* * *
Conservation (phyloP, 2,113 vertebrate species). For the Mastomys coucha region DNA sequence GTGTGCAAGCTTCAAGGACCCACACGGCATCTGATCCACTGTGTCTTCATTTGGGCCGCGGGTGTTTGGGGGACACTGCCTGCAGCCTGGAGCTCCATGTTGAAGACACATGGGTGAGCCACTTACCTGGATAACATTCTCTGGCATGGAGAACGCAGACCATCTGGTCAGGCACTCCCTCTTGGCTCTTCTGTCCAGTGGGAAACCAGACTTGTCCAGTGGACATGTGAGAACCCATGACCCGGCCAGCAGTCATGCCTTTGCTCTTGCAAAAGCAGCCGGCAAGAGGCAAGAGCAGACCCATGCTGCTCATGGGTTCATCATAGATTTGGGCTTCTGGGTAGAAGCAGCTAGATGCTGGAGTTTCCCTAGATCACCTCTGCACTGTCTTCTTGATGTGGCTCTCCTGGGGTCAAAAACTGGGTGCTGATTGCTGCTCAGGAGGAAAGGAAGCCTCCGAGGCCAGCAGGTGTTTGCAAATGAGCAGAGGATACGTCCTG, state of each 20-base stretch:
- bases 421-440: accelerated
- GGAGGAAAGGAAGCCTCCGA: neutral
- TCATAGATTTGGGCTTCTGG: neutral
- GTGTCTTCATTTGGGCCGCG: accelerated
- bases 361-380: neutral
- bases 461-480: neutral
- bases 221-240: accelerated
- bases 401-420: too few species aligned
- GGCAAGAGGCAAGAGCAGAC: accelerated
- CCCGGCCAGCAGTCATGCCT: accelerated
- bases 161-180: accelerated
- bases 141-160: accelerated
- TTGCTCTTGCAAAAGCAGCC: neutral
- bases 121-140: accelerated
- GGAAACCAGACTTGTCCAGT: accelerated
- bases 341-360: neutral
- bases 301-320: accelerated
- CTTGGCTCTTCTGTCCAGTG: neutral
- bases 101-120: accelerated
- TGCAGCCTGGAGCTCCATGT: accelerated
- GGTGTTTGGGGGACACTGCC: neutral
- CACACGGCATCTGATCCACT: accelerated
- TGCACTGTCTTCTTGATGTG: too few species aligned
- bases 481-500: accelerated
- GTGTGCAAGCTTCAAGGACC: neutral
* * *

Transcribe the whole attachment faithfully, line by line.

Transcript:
Conservation (phyloP, 2,113 vertebrate species). For the Mastomys coucha region DNA sequence GTGTGCAAGCTTCAAGGACCCACACGGCATCTGATCCACTGTGTCTTCATTTGGGCCGCGGGTGTTTGGGGGACACTGCCTGCAGCCTGGAGCTCCATGTTGAAGACACATGGGTGAGCCACTTACCTGGATAACATTCTCTGGCATGGAGAACGCAGACCATCTGGTCAGGCACTCCCTCTTGGCTCTTCTGTCCAGTGGGAAACCAGACTTGTCCAGTGGACATGTGAGAACCCATGACCCGGCCAGCAGTCATGCCTTTGCTCTTGCAAAAGCAGCCGGCAAGAGGCAAGAGCAGACCCATGCTGCTCATGGGTTCATCATAGATTTGGGCTTCTGGGTAGAAGCAGCTAGATGCTGGAGTTTCCCTAGATCACCTCTGCACTGTCTTCTTGATGTGGCTCTCCTGGGGTCAAAAACTGGGTGCTGATTGCTGCTCAGGAGGAAAGGAAGCCTCCGAGGCCAGCAGGTGTTTGCAAATGAGCAGAGGATACGTCCTG, state of each 20-base stretch:
- bases 421-440: accelerated
- GGAGGAAAGGAAGCCTCCGA: neutral
- TCATAGATTTGGGCTTCTGG: neutral
- GTGTCTTCATTTGGGCCGCG: accelerated
- bases 361-380: neutral
- bases 461-480: neutral
- bases 221-240: accelerated
- bases 401-420: too few species aligned
- GGCAAGAGGCAAGAGCAGAC: accelerated
- CCCGGCCAGCAGTCATGCCT: accelerated
- bases 161-180: accelerated
- bases 141-160: accelerated
- TTGCTCTTGCAAAAGCAGCC: neutral
- bases 121-140: accelerated
- GGAAACCAGACTTGTCCAGT: accelerated
- bases 341-360: neutral
- bases 301-320: accelerated
- CTTGGCTCTTCTGTCCAGTG: neutral
- bases 101-120: accelerated
- TGCAGCCTGGAGCTCCATGT: accelerated
- GGTGTTTGGGGGACACTGCC: neutral
- CACACGGCATCTGATCCACT: accelerated
- TGCACTGTCTTCTTGATGTG: too few species aligned
- bases 481-500: accelerated
- GTGTGCAAGCTTCAAGGACC: neutral